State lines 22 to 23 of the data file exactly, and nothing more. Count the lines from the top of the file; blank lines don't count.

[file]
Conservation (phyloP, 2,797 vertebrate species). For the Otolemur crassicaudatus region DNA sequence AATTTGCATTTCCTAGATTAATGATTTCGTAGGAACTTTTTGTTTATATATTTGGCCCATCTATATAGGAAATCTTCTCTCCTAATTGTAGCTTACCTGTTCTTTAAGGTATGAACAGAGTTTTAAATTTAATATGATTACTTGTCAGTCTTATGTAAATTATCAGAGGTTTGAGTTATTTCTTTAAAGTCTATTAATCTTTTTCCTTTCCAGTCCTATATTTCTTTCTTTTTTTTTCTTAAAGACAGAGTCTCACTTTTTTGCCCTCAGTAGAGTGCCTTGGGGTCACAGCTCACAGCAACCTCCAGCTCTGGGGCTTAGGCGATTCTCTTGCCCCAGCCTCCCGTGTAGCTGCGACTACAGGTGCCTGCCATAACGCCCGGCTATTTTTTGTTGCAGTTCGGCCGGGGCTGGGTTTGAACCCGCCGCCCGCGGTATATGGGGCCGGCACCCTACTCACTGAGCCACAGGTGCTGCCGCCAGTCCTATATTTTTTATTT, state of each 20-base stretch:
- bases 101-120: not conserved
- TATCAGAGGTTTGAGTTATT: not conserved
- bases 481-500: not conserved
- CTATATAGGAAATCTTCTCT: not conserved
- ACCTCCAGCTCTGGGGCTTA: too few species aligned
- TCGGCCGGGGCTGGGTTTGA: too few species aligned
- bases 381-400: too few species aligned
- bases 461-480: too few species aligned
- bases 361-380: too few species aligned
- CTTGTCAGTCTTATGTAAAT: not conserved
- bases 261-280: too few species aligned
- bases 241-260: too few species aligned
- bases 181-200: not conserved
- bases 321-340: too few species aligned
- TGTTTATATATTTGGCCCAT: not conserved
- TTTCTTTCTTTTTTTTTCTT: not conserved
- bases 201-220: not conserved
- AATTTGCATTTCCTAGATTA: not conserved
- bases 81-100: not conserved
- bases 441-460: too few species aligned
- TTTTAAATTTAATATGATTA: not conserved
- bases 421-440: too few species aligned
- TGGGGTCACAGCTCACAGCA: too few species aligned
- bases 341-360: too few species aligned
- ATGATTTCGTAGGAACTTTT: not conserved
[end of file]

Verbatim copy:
- TTTTAAATTTAATATGATTA: not conserved
- bases 421-440: too few species aligned